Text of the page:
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  • Post
    Hardware Acceleration of Machine Learning
    (2023) Chen, Fangzhou; Sköld, William; Chalmers tekniska högskola / Institutionen för data och informationsteknik; Chalmers University of Technology / Department of Computer Science and Engineering; Petersen Moura Trancoso, Pedro; Petersen Moura Trancoso, Pedro
    The Transformer architecture has been widely used in various fields, as demonstrated by GPT-3, a large language model that shows impressive performance. However, achieving such excellent performance requires high computational capabilities. Therefore, improving the computational power of current machine learning systems is of great importance. This thesis aims to optimize and accelerate fine-tuning of Transformer-based models while taking into account several evaluation criteria, such as training time, energy consumption, cost, and hardware utilization. Additionally, a comparison is made between GPU training settings and specialized AI accelerators, such as TPU training settings. In our study, a high-performance kernel for the Adan optimizer was introduced, and the LightSeq library is applied to accelerate existing Transformer components. We also introduce mixed precision training into our workflow and compare all these optimization techniques step by step with baseline performance. In addition, our analysis includes distributed training with multiple GPUs, and a backpropagation time estimation algorithm is introduced. Next, Google’s TPU accelerator is used to run our task, and its performance is compared to the similar GPU setup used in our study. Finally, the advantages and disadvantages of different methods are systematically analyzed, while training on V100, A100, A10 and T4 with different configurations. Meanwhile, the workflow between GPUs and TPUs is analyzed, illustrating the pros and cons of different accelerators. Various weights for measuring optimization methods based on time, energy consumption, cost, and hardware utilization are proposed. Our analysis shows that optimal scores in all metrics can be achieved by implementing the optimized LightSeq model, kernel fusion for the Adan optimizer, and enabling mixed precision training. While training with TPU offers certain advantages, such as large batch sizes when loading training data, the ease of use, reliability, and software stability of GPU training surpasses that of TPU training.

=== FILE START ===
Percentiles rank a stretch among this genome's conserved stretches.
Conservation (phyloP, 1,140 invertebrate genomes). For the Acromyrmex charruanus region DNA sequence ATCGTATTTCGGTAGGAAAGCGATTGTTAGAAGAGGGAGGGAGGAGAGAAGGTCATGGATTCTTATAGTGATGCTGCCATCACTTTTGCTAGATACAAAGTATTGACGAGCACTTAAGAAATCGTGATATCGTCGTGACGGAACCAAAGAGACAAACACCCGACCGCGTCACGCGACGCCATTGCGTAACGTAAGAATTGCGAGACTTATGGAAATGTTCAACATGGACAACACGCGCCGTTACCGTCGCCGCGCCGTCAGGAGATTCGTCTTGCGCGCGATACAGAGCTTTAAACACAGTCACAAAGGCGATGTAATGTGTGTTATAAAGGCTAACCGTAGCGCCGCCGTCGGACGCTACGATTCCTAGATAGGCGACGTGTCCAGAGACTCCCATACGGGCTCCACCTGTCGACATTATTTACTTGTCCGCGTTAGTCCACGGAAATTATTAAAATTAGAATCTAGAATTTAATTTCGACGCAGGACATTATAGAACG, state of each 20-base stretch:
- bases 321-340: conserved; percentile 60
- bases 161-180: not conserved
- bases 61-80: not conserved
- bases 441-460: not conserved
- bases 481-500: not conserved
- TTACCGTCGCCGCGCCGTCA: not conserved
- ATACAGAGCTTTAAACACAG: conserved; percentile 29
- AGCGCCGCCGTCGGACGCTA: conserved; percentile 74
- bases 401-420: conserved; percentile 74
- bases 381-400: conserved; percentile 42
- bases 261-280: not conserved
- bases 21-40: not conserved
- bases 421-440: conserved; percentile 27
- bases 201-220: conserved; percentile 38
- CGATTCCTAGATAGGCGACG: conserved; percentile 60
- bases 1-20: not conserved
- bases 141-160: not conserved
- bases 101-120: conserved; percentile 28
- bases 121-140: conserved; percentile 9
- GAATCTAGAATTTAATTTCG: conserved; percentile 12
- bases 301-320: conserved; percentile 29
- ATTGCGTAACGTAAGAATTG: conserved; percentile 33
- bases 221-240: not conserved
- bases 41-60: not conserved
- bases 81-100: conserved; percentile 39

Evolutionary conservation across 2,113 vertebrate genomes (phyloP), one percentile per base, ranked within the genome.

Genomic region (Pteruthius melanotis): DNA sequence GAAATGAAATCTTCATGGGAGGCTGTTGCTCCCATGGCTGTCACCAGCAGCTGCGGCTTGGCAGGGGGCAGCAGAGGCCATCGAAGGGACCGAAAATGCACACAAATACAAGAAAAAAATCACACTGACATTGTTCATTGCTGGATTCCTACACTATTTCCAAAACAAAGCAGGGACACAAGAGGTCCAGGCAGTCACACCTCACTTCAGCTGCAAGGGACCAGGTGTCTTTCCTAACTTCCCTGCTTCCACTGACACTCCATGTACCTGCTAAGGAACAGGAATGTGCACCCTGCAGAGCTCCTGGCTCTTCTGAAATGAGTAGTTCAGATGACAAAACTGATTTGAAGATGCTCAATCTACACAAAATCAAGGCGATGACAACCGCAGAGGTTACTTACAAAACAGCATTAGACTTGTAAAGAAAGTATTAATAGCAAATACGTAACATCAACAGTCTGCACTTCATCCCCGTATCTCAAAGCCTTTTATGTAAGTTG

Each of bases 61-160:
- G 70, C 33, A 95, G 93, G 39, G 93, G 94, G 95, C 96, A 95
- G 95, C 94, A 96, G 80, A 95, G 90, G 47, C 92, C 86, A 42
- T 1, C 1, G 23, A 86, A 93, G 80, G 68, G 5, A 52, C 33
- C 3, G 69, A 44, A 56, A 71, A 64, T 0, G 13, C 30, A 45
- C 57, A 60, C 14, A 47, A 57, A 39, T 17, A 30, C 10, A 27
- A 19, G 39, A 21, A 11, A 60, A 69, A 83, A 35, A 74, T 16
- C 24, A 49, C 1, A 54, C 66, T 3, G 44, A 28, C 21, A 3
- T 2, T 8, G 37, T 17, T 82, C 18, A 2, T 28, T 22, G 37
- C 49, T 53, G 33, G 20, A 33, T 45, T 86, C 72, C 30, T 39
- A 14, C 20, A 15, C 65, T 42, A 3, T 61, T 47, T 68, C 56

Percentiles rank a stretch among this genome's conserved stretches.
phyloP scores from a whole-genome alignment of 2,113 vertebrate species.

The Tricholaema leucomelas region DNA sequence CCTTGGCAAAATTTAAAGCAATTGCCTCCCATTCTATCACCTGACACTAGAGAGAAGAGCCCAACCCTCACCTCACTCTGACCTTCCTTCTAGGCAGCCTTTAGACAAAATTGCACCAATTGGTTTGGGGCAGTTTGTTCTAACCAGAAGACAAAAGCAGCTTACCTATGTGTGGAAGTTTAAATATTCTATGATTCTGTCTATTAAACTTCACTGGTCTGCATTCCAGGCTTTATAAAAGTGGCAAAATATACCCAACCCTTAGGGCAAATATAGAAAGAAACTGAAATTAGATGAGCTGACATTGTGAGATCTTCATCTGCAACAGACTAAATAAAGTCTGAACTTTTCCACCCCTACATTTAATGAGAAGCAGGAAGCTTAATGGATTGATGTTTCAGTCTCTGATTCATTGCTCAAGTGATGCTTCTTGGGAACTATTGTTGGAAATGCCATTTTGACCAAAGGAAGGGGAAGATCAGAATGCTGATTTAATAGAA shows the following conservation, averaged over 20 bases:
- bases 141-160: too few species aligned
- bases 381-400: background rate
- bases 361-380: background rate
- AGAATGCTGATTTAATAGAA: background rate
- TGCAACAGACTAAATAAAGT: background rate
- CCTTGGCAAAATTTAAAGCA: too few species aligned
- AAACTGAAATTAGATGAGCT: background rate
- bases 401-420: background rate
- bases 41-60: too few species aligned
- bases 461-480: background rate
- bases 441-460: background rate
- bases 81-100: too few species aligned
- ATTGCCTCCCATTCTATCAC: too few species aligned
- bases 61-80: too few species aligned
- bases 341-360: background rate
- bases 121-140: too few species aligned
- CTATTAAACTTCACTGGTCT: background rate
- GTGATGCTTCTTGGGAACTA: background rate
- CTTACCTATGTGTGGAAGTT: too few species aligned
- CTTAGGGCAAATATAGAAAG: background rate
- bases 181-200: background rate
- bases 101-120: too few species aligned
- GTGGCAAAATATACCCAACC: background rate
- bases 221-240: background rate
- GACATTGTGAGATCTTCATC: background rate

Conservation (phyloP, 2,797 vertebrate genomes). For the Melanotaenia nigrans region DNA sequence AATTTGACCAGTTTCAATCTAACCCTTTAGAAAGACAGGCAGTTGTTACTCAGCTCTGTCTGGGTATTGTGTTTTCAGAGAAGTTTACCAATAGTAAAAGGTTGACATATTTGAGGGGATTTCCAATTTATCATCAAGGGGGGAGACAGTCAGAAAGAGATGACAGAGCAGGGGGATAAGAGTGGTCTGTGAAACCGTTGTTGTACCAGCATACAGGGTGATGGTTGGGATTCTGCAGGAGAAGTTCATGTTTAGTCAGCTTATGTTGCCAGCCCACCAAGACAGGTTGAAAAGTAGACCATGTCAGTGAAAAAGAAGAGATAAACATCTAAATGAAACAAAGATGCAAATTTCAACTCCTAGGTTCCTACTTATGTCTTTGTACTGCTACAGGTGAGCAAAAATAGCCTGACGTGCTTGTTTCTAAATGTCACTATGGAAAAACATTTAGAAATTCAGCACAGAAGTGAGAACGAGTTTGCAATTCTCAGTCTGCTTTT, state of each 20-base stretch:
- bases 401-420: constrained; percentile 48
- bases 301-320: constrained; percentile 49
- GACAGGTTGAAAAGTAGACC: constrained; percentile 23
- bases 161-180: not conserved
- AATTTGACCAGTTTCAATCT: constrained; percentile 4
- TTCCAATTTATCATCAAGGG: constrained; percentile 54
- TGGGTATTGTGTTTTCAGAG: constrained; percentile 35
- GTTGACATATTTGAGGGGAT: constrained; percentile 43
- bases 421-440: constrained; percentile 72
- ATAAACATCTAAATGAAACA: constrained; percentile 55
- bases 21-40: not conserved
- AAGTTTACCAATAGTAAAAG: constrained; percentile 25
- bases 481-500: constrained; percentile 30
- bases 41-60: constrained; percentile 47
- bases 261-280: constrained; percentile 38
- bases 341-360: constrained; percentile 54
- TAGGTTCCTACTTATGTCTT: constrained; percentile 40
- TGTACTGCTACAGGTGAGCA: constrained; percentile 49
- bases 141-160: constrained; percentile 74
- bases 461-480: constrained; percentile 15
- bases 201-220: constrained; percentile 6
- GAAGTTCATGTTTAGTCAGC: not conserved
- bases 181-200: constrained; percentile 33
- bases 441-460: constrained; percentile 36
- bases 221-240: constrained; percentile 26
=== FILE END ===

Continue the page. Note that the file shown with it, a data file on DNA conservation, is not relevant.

• Post
    Factors affecting the migration of a large embedded system
    (2023) Johansson, Linnea; Xu, Wanting; Chalmers tekniska högskola / Institutionen för data och informationsteknik; Chalmers University of Technology / Department of Computer Science and Engineering; Horkoff, Jennifer; Hebig, Regina; Leitner, Philipp
    Migrating a small project can be a hard thing to do. Migrating the code at a large company is even more challenging. In this thesis, the focus is on trying to find common elements in how a large automotive company migrates their embedded code. We interviewed ten people from various teams to find common topics that make it harder or easier to migrate. We also developed an architecture recovery tool called GRASS to look at metrics such as fan-in and fan-out of the source code made of C code. During the latter part of spring, we held a focus group with the people interviewed. By combining these data, we found that it is harder to migrate code if a team has dependencies on many other teams, or if there are hard dependencies on the supplier’s code. GRASS was able to identify these aspects, but the interviewees thought that GRASS needed improvements in order to be useful to them in the migrating process. Additionally, the hardware aspect of an embedded system can make it harder if the hardware is limited in capacity, or if there are real-time requirements that make latencies in the system unacceptable. Lastly, we found that some teams had small parts that they were able to automate, and these automation scripts might be useful to others.
  • Post
    Trust in Lightweight Virtual Machines: Integrating TPMs into Firecracker
    (2023) Parkegren, Alexandra; Veltman, Melker; Chalmers tekniska högskola / Institutionen för data och informationsteknik; Chalmers University of Technology / Department of Computer Science and Engineering; Ali-Eldin Hassan, Ahmed; Morel, Victor